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Meeting on Cognitive Design

02 maggio


School of Advanced Studies IUSS Pavia - NEtS Center & Institut Jean Nicod, CNRS Paris
Joint IUSS-Nicod Meeting on Cognitive Design
Friday, May 5th, 2017


Roberto Casati (Institut Jean Nicod, Paris), Redesigning Formalism

Open Discussion on Cognitive Design

Roberto Casati (Institut Jean Nicod, Paris)
Michele Di Francesco (IUSS Pavia)
Marco Fasoli (University of Milano Bicocca)
Giulia Piredda (IUSS Pavia)
Andrea Sereni (IUSS Pavia)
Alfredo Tomasetta (IUSS Pavia)

IUSS Pavia
Palazzo del Broletto
Room 1.17
Piazza della Vittoria 15
27100 Pavia
Everyone is invited

Abstract: We teach logic by using different notations: tableaux, axiomatic systems, Polish notation, Fitch's derivation trees, boxes. We even quarrel on which notation is the most perspicuous or pedagogically valid. Surprising! Given that artificial languages for logic were supposed to solve once and for all the communication and reasoning problems arising from the imprecision and ambiguities of natural language. We teach children the entire multiplication table: seven by eight, and then eight by seven. Surprising! Once you have learned seven by eight, there is no need to memorize eight by seven, so why load semantic memory? French has countless ways to write the sound [o]: 'o', 'ot', 'os', 'au', 'aux', 'eau', 'eaux', 'oh'... Surprising! Given that this causes a delay in learning to read that can be measured in months relative to the use of more perspicuous orthographies (in Italian, there is only one way to write [o]: 'o'. Statisticians use the same symbol 'p' in a number of different ways, for proportion, probability value, then have '^' and '¯' mean the same thing, and make no concession when it comes to guess the symbol for the sample statistics given knowledge of the symbol for the corresponding population parameter (you can project from the proportion parameter p to the sample parameter p̂, but then you cannot project from the proportion mean μ to the sample mean x̅). And so on and so forth.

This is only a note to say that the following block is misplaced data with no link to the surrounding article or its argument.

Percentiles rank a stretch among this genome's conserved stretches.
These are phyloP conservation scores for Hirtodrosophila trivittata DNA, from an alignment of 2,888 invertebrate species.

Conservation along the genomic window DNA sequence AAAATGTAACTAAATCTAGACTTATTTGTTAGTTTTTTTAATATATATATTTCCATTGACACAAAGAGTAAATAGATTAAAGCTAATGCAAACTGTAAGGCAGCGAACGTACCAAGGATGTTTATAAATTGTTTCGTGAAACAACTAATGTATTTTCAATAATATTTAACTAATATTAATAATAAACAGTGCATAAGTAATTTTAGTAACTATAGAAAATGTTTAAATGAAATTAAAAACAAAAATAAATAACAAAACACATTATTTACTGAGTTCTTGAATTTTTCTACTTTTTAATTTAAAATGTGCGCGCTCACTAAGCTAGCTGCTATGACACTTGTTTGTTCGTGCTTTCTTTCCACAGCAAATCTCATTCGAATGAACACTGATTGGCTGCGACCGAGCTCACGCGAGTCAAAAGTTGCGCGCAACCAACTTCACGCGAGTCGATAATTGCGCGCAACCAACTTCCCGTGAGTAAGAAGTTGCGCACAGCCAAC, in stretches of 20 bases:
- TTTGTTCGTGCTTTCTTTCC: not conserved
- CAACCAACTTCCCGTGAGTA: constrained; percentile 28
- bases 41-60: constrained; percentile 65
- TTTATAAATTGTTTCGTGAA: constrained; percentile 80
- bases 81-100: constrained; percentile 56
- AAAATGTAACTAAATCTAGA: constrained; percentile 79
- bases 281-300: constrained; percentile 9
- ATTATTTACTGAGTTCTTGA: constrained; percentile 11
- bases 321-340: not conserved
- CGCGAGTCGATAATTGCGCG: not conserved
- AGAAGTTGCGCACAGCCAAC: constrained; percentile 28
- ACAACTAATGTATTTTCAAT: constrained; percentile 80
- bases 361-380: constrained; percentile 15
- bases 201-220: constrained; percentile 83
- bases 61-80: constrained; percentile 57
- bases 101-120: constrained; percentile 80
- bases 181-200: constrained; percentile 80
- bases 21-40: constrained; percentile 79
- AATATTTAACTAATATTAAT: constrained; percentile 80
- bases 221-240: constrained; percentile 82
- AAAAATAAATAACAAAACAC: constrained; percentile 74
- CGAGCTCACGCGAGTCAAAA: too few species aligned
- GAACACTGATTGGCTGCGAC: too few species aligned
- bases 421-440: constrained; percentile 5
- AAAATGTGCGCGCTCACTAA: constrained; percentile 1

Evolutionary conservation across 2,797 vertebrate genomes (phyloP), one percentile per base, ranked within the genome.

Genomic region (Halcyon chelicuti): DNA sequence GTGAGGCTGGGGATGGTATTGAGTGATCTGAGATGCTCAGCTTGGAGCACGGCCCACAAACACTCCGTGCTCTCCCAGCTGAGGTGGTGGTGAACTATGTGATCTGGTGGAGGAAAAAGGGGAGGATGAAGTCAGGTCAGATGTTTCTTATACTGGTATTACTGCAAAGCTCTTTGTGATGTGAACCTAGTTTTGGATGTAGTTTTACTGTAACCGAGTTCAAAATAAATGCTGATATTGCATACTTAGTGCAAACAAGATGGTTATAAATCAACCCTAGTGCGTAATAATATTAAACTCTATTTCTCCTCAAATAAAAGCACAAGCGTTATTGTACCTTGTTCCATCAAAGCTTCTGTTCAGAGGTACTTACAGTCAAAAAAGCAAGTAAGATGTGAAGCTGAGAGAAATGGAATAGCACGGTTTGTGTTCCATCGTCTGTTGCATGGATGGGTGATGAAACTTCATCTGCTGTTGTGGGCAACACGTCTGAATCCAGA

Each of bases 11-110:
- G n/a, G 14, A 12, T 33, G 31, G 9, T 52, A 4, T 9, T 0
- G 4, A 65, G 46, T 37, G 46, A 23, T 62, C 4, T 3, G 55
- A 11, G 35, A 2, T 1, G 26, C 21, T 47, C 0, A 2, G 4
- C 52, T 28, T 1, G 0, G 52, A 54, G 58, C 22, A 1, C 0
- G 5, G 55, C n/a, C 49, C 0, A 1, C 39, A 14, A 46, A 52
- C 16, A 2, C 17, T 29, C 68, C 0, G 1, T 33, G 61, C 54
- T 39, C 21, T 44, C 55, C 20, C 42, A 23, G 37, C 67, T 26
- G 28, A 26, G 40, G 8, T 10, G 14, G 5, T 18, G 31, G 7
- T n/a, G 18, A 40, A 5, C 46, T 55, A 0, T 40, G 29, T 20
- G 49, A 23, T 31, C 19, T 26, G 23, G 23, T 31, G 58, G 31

The reason for the notational mess are largely historical: different schools, different traditions, contingencies, what your teacher taught you, all played a role in shaping the symbolic systems we use. How did we get here? Where can we go from here, and what are the cognitive constraints? And what can be done? As an example, if you plan to teach sentential logic, prefer the use of propositional letters 'A' and 'B' to the use of 'p' and 'q'. 'A' and 'B' are different on many dimensions (shape, symmetry, topology), and this contributes to an easier identification of the visual patterns used in demonstrations. What are the tradeoffs between effectiveness and implementability? We may be not expecting an act of super-duper design, a radical orthographic reform any soon (although there are examples to learn from), but we may begin to change some of our more peripheral teaching habits.